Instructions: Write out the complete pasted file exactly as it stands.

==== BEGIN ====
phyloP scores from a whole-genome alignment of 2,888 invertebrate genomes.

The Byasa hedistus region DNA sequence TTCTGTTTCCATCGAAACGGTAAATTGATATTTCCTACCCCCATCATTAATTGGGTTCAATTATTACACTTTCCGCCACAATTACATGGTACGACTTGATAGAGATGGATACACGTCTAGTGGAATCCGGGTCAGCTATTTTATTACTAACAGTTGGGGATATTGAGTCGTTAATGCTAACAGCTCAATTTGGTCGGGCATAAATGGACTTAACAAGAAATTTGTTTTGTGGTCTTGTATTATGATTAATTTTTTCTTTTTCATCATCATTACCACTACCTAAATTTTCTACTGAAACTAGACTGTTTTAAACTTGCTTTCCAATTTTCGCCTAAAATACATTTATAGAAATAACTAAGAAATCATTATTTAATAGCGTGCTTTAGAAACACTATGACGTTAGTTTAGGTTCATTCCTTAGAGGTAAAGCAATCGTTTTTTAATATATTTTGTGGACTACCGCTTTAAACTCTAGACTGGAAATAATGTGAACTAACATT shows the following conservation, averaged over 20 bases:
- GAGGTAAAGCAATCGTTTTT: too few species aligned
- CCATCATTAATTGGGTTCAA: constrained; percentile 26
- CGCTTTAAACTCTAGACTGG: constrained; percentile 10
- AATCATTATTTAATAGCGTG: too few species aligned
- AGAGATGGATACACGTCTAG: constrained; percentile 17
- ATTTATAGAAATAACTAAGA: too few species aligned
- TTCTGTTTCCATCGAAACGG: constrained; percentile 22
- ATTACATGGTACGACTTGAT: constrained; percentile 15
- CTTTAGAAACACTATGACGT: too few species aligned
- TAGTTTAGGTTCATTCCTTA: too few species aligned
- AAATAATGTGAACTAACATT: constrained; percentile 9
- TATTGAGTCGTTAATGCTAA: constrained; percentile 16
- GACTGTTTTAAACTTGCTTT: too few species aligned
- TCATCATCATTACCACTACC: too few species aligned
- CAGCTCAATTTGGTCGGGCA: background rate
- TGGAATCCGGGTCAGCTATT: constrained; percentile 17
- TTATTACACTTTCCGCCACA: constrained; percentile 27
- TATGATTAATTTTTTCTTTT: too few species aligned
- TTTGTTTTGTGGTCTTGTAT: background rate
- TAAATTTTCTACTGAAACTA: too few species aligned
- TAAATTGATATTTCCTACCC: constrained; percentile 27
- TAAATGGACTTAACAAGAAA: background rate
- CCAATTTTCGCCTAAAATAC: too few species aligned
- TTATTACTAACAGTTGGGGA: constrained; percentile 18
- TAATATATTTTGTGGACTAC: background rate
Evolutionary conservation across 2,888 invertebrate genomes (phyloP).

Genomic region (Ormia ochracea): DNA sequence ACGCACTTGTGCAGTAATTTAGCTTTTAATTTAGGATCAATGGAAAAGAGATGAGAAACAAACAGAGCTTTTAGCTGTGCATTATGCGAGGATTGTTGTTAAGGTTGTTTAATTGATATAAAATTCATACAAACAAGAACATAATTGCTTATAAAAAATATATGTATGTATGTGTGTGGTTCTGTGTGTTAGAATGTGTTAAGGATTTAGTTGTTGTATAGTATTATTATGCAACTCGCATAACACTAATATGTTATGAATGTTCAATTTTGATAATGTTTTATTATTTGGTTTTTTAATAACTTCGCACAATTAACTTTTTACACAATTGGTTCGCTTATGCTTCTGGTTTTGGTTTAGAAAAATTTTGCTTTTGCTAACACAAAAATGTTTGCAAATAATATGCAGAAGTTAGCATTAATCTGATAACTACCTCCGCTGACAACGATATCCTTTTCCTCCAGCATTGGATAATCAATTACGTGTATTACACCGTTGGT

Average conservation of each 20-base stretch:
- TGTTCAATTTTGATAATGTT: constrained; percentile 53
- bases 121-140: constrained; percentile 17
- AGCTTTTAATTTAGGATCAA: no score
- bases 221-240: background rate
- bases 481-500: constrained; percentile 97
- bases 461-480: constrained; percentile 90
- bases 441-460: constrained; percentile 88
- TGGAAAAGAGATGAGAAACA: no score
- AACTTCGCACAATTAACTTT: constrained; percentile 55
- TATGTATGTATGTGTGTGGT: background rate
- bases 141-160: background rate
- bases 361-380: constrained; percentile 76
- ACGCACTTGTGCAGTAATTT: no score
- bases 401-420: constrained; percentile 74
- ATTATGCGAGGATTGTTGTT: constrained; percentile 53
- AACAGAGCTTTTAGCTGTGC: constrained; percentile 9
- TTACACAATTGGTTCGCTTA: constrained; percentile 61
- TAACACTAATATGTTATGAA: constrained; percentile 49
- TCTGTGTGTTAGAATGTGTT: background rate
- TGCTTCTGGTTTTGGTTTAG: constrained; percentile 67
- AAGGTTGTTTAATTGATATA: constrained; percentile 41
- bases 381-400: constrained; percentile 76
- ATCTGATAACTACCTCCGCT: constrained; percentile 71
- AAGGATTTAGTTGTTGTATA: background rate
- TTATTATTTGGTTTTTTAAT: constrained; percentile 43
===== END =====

phyloP scores from a whole-genome alignment of 2,888 invertebrate genomes.

The Byasa hedistus region DNA sequence TTCTGTTTCCATCGAAACGGTAAATTGATATTTCCTACCCCCATCATTAATTGGGTTCAATTATTACACTTTCCGCCACAATTACATGGTACGACTTGATAGAGATGGATACACGTCTAGTGGAATCCGGGTCAGCTATTTTATTACTAACAGTTGGGGATATTGAGTCGTTAATGCTAACAGCTCAATTTGGTCGGGCATAAATGGACTTAACAAGAAATTTGTTTTGTGGTCTTGTATTATGATTAATTTTTTCTTTTTCATCATCATTACCACTACCTAAATTTTCTACTGAAACTAGACTGTTTTAAACTTGCTTTCCAATTTTCGCCTAAAATACATTTATAGAAATAACTAAGAAATCATTATTTAATAGCGTGCTTTAGAAACACTATGACGTTAGTTTAGGTTCATTCCTTAGAGGTAAAGCAATCGTTTTTTAATATATTTTGTGGACTACCGCTTTAAACTCTAGACTGGAAATAATGTGAACTAACATT shows the following conservation, averaged over 20 bases:
- GAGGTAAAGCAATCGTTTTT: too few species aligned
- CCATCATTAATTGGGTTCAA: constrained; percentile 26
- CGCTTTAAACTCTAGACTGG: constrained; percentile 10
- AATCATTATTTAATAGCGTG: too few species aligned
- AGAGATGGATACACGTCTAG: constrained; percentile 17
- ATTTATAGAAATAACTAAGA: too few species aligned
- TTCTGTTTCCATCGAAACGG: constrained; percentile 22
- ATTACATGGTACGACTTGAT: constrained; percentile 15
- CTTTAGAAACACTATGACGT: too few species aligned
- TAGTTTAGGTTCATTCCTTA: too few species aligned
- AAATAATGTGAACTAACATT: constrained; percentile 9
- TATTGAGTCGTTAATGCTAA: constrained; percentile 16
- GACTGTTTTAAACTTGCTTT: too few species aligned
- TCATCATCATTACCACTACC: too few species aligned
- CAGCTCAATTTGGTCGGGCA: background rate
- TGGAATCCGGGTCAGCTATT: constrained; percentile 17
- TTATTACACTTTCCGCCACA: constrained; percentile 27
- TATGATTAATTTTTTCTTTT: too few species aligned
- TTTGTTTTGTGGTCTTGTAT: background rate
- TAAATTTTCTACTGAAACTA: too few species aligned
- TAAATTGATATTTCCTACCC: constrained; percentile 27
- TAAATGGACTTAACAAGAAA: background rate
- CCAATTTTCGCCTAAAATAC: too few species aligned
- TTATTACTAACAGTTGGGGA: constrained; percentile 18
- TAATATATTTTGTGGACTAC: background rate
Evolutionary conservation across 2,888 invertebrate genomes (phyloP).

Genomic region (Ormia ochracea): DNA sequence ACGCACTTGTGCAGTAATTTAGCTTTTAATTTAGGATCAATGGAAAAGAGATGAGAAACAAACAGAGCTTTTAGCTGTGCATTATGCGAGGATTGTTGTTAAGGTTGTTTAATTGATATAAAATTCATACAAACAAGAACATAATTGCTTATAAAAAATATATGTATGTATGTGTGTGGTTCTGTGTGTTAGAATGTGTTAAGGATTTAGTTGTTGTATAGTATTATTATGCAACTCGCATAACACTAATATGTTATGAATGTTCAATTTTGATAATGTTTTATTATTTGGTTTTTTAATAACTTCGCACAATTAACTTTTTACACAATTGGTTCGCTTATGCTTCTGGTTTTGGTTTAGAAAAATTTTGCTTTTGCTAACACAAAAATGTTTGCAAATAATATGCAGAAGTTAGCATTAATCTGATAACTACCTCCGCTGACAACGATATCCTTTTCCTCCAGCATTGGATAATCAATTACGTGTATTACACCGTTGGT

Average conservation of each 20-base stretch:
- TGTTCAATTTTGATAATGTT: constrained; percentile 53
- bases 121-140: constrained; percentile 17
- AGCTTTTAATTTAGGATCAA: no score
- bases 221-240: background rate
- bases 481-500: constrained; percentile 97
- bases 461-480: constrained; percentile 90
- bases 441-460: constrained; percentile 88
- TGGAAAAGAGATGAGAAACA: no score
- AACTTCGCACAATTAACTTT: constrained; percentile 55
- TATGTATGTATGTGTGTGGT: background rate
- bases 141-160: background rate
- bases 361-380: constrained; percentile 76
- ACGCACTTGTGCAGTAATTT: no score
- bases 401-420: constrained; percentile 74
- ATTATGCGAGGATTGTTGTT: constrained; percentile 53
- AACAGAGCTTTTAGCTGTGC: constrained; percentile 9
- TTACACAATTGGTTCGCTTA: constrained; percentile 61
- TAACACTAATATGTTATGAA: constrained; percentile 49
- TCTGTGTGTTAGAATGTGTT: background rate
- TGCTTCTGGTTTTGGTTTAG: constrained; percentile 67
- AAGGTTGTTTAATTGATATA: constrained; percentile 41
- bases 381-400: constrained; percentile 76
- ATCTGATAACTACCTCCGCT: constrained; percentile 71
- AAGGATTTAGTTGTTGTATA: background rate
- TTATTATTTGGTTTTTTAAT: constrained; percentile 43